What is phytoplankton
The word phytoplankton means planktonic plants, including all those organisms having a photoautotrophic metabolism, being able to convert inorganic nutrients into organic matter, using solar energy. Algae and cyanobacteria are the most important members of phytoplankton: trying to understand "why" or "how" some of them are able to live in certain types of pelagic freshwater environments and others are not, is the very basic aim of our studies. The microscopic observation of a phytoplankton sample can reveal a surprising world, made by organisms very different in size, shape and morphology.
Environmental requirements and controlling factors
The variability of size and shapes in phytoplankton cells is of great importance for the adaptation of the organisms to the environmental conditions. There are strong relationships between the cell morphology and the ability of the organism to take up nutrients from water or to harvest light. Moreover, the speed of sedimentation of the cell towards the bottom of the lake depends on the shape, as well as the ability to escape the predation by herbivorous zooplankton.
The small species, like the diatom Stephanodiscus parvus, are very efficient in taking up nutrients from water, thanks to their high surface respect to cell volume.
The cells of Asterionella formosa, a diatom building typical star-like colonies, with their elongated shape and the relatively small volume, expose to the underwater light a very high portion of the cell surface.
The diatoms are particularly able in building structures for contrasting sedimentation: the ribbon-like colonies of Fragilaria crotonensis (left) and the "wings" of Tabellaria fenestrata (right) are really good examples!
Another mechanism against sedimentation, giving even the possibility of moving: the spines of the chrysophyte Mallomonas caudata, by which this alga rows into the water column.
The large dimension of the dinoflagellate Ceratium hirundinella can create some difficulties to the herbivorous predators. This species can even move through the water column, thanks to its flagella.
Large colonies are also a good solution against predation (in the picture, the cyanobacterium Aphanothece smithii).
Role in the environment
Phytoplankton is “the grass” of the surface waters of lakes and seas: through its photosynthetic activity it provides the organic biomass sustaining the upper levels of trophic web in aquatic ecosystems. It has been estimated that about 95% of the organic carbon produced in lakes and seas is due to phytoplankton photosynthesis. Moreover, phytoplankton plays an important role in the biogeochemical cycles of carbon, nitrogen, silica and, through the photosynthetic process, is responsible for the modification of the oxygen concentration, pH and alkalinity of the surface waters. In case of blooms, phytoplankton can give peculiar colours and odours to the waters of lakes and ponds: a phytoplankton bloom usually takes place when, under stable physical conditions, one species find a set of environmental conditions favouring its fast growth, allowing it to overcome other species.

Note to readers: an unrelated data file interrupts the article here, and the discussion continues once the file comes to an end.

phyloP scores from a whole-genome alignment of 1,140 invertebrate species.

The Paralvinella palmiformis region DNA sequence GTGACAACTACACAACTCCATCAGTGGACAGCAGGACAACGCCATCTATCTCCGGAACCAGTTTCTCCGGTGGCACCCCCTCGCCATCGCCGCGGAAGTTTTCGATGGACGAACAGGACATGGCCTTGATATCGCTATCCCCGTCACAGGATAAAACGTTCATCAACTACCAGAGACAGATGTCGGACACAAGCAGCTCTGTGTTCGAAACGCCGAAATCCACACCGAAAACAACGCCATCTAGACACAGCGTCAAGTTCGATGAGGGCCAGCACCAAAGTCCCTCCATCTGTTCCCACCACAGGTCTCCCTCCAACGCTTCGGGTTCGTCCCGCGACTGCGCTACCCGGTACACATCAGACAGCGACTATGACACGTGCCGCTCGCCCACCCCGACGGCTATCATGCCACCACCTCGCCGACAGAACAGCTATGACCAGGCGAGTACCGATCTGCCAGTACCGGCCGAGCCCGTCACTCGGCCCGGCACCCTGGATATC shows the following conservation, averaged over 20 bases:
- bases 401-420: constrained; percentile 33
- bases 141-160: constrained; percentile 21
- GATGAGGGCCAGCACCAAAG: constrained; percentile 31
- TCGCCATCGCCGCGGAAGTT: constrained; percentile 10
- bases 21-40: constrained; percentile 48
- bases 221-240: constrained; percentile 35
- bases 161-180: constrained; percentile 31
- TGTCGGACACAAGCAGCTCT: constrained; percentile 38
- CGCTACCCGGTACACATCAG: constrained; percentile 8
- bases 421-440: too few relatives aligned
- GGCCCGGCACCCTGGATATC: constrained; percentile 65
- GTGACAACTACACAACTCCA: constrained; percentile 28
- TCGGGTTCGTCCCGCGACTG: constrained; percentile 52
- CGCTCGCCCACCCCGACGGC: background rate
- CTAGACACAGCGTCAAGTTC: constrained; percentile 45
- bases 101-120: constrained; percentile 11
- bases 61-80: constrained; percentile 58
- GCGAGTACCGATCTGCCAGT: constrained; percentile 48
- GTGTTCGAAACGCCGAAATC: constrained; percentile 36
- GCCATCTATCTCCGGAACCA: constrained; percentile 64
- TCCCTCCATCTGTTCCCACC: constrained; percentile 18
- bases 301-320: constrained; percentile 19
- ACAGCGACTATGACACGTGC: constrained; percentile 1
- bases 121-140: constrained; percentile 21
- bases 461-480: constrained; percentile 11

Why study phytoplankton?
“I believe that phytoplankton has much to teach us about the way this world works and the lessons we may learn should be as widely applied as possible.” (G.P. Harris. 1986. Phytoplankton Ecology: Structure, Function and Fluctuations. Chapman & Hall). What Harris wants to tell us, is that the phytoplanktonic world can be a good model for the comprehension of many general ecological principles. Classic topics of ecology, such as competition, adaptation of the organisms to environment, pattern and rate of colonization of a new environment, ecosystem response to disturbance, many kind of interaction between organism and its environment, ecological succession, can be easily studied through phytoplankton. Basically, it is a matter of scales: the life cycle of a phytoplanktonic cell takes few days, a population develops in a few weeks and important changes at community level occur across a single year. Therefore, considering that phytoplankton responds quickly to environmental changes, using these organisms, the evolution of an aquatic ecosystem can be analysed at a reasonable time scale. The effect of frequency or intensity of an allochtonous disturbance on the biodiversity can be quite easily investigated by studying a phytoplankton assemblage. Because of the close relationship between structure and function, changes of the dominant morphotypes inside a phytoplankton assemblage can immediately give an indication on the environmental variability. Moreover, phytoplanktonic organisms colonize a huge of aquatic environments, even many different in their basic features: this allow ecologists to study the adaptation mechanisms of the organisms. Last, but not least, many phytoplanktonic species have a good value as biological indicators: therefore, the species composition and its variability across space and time can be useful in classifying the quality of an aquatic ecosystem and in recognizing alterations due to, for instance, eutrophication, acidification and pollution by metals.